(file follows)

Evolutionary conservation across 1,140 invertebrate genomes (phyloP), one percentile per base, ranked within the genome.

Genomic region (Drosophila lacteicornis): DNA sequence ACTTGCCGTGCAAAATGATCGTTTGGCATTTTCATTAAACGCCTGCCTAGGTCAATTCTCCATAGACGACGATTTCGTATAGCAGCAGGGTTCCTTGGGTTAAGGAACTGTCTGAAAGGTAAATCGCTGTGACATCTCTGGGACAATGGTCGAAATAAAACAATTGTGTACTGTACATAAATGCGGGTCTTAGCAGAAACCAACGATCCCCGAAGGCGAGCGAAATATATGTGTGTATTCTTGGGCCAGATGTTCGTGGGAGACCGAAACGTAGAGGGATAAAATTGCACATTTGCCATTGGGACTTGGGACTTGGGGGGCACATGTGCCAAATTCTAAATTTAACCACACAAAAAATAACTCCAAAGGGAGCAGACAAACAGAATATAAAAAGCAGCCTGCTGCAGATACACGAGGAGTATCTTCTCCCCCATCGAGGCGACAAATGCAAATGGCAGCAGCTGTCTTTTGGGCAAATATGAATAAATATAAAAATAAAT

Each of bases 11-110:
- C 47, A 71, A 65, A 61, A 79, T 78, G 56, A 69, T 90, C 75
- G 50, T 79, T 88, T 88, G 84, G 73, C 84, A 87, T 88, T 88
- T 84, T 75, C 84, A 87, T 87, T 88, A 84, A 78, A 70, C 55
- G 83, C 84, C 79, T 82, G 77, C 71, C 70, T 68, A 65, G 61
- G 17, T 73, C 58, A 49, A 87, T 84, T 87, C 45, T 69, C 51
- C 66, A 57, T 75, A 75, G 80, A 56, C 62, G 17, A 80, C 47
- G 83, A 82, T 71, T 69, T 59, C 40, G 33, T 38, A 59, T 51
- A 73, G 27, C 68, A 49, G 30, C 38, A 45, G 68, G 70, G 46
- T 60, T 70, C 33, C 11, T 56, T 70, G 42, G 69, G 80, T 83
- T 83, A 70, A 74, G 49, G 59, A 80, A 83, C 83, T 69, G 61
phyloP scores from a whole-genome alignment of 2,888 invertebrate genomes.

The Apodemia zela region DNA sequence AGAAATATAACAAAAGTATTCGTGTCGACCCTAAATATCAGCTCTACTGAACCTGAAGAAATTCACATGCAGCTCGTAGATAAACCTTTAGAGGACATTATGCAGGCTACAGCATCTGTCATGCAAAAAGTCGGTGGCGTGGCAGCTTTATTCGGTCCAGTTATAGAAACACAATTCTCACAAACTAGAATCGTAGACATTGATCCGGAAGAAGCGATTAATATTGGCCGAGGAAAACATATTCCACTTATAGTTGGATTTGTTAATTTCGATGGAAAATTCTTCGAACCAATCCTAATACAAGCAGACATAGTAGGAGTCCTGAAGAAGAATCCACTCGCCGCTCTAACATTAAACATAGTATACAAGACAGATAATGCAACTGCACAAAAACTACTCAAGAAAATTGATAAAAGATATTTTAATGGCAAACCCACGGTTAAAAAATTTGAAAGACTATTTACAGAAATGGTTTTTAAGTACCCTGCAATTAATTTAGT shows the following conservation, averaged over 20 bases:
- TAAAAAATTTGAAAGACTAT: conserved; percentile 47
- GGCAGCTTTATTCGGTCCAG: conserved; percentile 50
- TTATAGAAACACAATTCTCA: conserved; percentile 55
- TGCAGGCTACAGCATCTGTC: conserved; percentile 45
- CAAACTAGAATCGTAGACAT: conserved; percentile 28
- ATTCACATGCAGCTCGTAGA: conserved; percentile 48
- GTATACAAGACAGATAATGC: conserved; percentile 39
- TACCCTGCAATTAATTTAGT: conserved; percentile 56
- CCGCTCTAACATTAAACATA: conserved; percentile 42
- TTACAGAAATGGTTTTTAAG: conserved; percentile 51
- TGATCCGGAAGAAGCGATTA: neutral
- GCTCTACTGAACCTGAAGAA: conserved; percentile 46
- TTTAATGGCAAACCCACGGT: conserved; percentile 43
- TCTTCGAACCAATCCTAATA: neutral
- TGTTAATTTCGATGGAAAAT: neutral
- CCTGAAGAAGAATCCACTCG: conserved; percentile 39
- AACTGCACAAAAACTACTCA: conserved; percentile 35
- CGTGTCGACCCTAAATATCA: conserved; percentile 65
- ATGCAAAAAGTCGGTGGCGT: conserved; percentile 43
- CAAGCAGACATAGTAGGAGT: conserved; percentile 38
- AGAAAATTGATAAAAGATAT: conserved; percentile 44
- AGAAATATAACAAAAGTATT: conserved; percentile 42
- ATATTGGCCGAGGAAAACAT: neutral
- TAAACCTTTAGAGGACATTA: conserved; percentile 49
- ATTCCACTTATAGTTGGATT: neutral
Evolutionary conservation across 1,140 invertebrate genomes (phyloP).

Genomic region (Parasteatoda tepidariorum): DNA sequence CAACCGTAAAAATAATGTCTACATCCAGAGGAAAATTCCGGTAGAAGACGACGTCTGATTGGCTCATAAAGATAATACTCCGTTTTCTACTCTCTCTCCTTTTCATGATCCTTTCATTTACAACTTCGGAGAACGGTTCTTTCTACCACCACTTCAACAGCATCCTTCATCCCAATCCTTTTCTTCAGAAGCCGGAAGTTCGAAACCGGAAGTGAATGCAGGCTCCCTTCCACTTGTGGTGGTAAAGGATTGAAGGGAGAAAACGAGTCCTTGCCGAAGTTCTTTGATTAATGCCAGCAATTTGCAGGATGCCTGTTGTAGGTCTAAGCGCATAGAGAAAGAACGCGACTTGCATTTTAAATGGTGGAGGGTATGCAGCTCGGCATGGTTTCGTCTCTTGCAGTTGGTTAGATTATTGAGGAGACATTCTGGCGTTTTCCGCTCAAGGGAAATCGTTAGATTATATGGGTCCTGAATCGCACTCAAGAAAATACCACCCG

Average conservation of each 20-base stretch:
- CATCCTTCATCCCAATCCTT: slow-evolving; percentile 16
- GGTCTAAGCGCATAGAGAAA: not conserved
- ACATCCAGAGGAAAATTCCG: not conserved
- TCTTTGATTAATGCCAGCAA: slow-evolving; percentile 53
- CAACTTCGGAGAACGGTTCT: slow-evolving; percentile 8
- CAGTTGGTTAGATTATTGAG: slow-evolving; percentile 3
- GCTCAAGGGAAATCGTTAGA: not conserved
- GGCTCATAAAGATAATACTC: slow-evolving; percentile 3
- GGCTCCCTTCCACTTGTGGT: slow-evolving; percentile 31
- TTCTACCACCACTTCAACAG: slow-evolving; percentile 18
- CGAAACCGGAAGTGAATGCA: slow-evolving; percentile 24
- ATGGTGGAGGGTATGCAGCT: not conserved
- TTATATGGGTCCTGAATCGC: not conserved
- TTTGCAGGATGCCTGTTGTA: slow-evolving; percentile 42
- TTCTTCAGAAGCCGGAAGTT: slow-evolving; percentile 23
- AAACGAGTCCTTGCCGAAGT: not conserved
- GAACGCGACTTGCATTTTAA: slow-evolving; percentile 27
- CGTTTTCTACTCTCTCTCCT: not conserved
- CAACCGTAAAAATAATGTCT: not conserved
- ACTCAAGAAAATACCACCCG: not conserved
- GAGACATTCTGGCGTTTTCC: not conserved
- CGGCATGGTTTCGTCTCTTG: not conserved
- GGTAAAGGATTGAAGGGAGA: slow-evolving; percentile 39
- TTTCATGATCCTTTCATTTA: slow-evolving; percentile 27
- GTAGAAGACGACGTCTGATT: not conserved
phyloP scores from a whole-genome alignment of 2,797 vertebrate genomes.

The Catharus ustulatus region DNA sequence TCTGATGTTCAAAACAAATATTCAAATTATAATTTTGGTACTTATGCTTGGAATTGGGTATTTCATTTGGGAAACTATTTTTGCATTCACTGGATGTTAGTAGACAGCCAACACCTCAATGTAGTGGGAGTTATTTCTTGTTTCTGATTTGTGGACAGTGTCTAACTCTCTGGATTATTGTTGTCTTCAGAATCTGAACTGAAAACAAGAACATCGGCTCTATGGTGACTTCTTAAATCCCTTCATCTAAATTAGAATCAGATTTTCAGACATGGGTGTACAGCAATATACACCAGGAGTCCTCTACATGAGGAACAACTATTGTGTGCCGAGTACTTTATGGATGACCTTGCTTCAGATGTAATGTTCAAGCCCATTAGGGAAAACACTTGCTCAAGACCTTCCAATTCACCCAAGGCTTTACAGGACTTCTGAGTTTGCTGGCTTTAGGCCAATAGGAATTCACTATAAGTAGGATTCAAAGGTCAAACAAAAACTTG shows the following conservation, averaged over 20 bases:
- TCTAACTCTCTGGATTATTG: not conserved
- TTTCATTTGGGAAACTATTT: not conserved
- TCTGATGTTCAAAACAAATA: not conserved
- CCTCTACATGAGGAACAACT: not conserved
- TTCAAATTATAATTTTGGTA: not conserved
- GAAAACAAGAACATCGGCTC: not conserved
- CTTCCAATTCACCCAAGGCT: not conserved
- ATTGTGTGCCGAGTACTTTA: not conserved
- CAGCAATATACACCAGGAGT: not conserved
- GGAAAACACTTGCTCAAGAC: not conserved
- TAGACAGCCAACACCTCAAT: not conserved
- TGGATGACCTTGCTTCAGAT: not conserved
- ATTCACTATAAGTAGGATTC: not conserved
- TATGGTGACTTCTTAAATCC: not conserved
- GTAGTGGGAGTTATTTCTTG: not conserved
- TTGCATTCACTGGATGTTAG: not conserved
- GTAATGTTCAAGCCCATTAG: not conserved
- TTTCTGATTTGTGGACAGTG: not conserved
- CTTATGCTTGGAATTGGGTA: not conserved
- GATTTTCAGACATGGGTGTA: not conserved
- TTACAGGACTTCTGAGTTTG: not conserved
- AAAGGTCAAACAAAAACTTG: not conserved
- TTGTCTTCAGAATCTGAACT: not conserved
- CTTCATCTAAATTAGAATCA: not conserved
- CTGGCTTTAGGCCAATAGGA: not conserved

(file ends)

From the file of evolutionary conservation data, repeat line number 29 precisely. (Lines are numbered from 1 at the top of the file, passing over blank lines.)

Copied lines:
- TCTTCGAACCAATCCTAATA: neutral